* Says ‘dismayed’ at board’s decision to adopt poison pill
* Urges Jakks board to consider Oaktree offer
* Asks Jakks to set record date
By Chris Jonathan Peters
March 14 (Reuters) - Jakks Pacific Inc’s shareholder Clinton Group Inc has asked the company’s board to run an auction to sell itself, a little over a week after the toy maker adopted defenses against takeover overtures made by Oaktree Capital Management.
In September, Oaktree Capital Management, which owns 5 percent of Jakks stock, made public an unsolicited $20-a-share cash bid for the company.
Jakks had rejected Oaktree’s proposal, calling the $670 million bid “inadequate.” Earlier this month, the company adopted a poison pill, which would trigger a rights agreement if any party bought 10 percent of its stock.
Clinton Group, which along with its affiliates owns about 2.4 percent of Jakks’ common stock, said it was “dismayed” at the board’s adoption of the poison pill, pointing out that the stock was trading at a large discount to Oaktree’s initial bid.
The shareholder group said it has asked the board to set a record date for shareholders to act by written consent.
As per the company’s bylaws, the board has to adopt a resolution fixing the record date within ten days of getting any such request.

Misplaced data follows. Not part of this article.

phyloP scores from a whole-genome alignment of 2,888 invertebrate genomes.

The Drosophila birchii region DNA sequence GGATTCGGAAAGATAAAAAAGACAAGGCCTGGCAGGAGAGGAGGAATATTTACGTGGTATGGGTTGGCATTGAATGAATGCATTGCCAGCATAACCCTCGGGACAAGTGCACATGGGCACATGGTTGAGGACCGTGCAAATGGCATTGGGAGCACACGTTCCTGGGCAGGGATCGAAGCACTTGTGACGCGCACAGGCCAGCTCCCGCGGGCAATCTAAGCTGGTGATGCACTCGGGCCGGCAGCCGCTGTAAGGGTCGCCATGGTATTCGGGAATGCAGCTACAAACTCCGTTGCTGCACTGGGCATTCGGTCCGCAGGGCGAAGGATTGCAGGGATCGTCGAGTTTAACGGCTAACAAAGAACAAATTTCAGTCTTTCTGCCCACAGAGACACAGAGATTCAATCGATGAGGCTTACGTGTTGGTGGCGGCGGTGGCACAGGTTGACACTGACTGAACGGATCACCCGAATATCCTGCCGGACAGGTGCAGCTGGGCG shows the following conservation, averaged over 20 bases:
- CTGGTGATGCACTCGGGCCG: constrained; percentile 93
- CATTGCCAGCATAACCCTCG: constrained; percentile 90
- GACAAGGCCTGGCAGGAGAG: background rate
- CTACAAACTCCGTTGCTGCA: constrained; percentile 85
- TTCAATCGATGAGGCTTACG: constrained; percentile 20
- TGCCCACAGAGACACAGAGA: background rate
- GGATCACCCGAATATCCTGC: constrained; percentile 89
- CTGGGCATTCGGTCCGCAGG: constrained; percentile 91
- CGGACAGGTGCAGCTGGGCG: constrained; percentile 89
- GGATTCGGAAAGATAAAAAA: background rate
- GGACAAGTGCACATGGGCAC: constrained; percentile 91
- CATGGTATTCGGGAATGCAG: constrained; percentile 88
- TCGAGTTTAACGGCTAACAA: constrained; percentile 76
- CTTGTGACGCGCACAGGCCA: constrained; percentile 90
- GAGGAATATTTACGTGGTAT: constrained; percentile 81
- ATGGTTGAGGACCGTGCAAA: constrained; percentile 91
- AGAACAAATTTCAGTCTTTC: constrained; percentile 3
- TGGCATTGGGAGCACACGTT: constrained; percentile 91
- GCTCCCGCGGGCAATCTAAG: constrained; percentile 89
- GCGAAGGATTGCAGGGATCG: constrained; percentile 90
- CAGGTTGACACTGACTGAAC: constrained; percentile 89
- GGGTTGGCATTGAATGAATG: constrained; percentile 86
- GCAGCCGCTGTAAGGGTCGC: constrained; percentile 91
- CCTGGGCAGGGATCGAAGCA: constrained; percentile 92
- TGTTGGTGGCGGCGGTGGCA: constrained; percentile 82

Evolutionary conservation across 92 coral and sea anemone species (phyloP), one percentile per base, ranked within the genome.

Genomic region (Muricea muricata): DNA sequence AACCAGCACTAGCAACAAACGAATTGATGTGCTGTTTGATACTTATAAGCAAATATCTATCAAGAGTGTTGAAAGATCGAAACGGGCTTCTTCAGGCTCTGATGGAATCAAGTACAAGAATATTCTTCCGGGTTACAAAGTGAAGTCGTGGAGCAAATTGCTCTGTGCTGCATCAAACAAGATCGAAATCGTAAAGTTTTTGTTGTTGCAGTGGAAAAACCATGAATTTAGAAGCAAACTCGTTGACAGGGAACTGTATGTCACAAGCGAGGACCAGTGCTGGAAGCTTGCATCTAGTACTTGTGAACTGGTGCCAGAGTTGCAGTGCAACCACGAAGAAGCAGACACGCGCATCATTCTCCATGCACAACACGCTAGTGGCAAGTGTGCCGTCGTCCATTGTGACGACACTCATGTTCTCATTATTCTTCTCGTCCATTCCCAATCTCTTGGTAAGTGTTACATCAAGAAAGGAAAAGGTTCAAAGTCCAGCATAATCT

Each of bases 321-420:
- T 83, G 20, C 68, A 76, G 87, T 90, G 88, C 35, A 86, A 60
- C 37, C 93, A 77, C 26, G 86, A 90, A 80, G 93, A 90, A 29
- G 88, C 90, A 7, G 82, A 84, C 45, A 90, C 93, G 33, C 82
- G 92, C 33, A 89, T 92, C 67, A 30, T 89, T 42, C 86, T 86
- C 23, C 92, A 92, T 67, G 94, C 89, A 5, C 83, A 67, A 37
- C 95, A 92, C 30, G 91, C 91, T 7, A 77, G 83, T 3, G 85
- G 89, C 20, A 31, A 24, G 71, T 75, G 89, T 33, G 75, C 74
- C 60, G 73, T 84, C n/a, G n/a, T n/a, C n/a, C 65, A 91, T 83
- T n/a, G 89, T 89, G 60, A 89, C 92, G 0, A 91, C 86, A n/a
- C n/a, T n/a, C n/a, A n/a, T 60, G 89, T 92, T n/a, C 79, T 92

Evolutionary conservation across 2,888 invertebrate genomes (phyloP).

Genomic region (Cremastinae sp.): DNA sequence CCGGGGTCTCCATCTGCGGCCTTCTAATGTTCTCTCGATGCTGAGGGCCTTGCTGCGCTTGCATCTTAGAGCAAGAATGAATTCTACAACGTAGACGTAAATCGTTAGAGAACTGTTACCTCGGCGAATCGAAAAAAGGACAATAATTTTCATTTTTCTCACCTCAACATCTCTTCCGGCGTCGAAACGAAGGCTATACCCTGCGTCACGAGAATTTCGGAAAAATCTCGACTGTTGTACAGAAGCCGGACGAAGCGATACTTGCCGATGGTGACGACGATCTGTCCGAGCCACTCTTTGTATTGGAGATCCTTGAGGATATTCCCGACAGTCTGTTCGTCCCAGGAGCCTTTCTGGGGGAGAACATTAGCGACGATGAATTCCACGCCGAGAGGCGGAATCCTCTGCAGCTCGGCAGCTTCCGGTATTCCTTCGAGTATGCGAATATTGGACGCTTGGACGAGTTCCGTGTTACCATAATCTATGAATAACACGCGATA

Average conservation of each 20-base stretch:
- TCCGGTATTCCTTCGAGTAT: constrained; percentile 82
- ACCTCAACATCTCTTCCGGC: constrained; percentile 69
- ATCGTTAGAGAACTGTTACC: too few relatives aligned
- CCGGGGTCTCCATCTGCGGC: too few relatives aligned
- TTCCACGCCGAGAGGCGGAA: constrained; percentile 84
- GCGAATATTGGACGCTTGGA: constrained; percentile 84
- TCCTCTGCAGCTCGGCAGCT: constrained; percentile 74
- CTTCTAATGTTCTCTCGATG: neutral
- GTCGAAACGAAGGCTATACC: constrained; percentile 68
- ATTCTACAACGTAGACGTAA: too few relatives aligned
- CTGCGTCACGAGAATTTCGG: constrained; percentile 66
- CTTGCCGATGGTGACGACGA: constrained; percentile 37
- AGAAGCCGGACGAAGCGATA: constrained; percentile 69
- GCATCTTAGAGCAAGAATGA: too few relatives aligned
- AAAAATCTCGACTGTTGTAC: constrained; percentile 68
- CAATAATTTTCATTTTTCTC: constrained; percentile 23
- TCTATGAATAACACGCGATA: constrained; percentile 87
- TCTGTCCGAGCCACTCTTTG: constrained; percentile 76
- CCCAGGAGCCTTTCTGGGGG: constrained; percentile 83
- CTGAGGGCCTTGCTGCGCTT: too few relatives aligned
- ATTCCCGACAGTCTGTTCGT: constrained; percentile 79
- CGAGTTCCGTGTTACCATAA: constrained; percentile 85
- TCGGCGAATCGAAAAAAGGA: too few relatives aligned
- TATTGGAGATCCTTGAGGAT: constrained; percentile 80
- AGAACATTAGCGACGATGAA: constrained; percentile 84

“There is an opportunity here for shareholders, to the extent they are unhappy with the way the current board has handled the Oaktree offer, to put in place a board that will take that kind of proposal more seriously,” Clinton Group’s Managing Director Gregory Taxin told Reuters.
Taxin said if a majority of shareholders are unhappy with the board it can be replaced according to the company’s by-laws.
“We have spoken to other shareholders and are quite confident that if the board is not going to seriously consider the sale of the business then a majority of the shareholders will be upset,” Taxin said.
In a statement released after markets closed, Jakks said it was committed to maintaining an open dialogue with its stockholders.
“At no time has the company received any communications regarding the sale of the company other than highly conditional expressions of interest from Oaktree,” Jakks added.
However, Taxin said other buyers are likely not showing up as the board has signaled that it is not interested in a sale.
He said the stock is currently undervalued and it wouldn’t surprise him if an offer in the mid-twenties came in.
Shares of Jakks, which makes products under brands such as Pokemon, Hello Kitty and The Smurfs, had closed at $16.55 on the Nasdaq, about 17 percent below Oaktree’s offer price.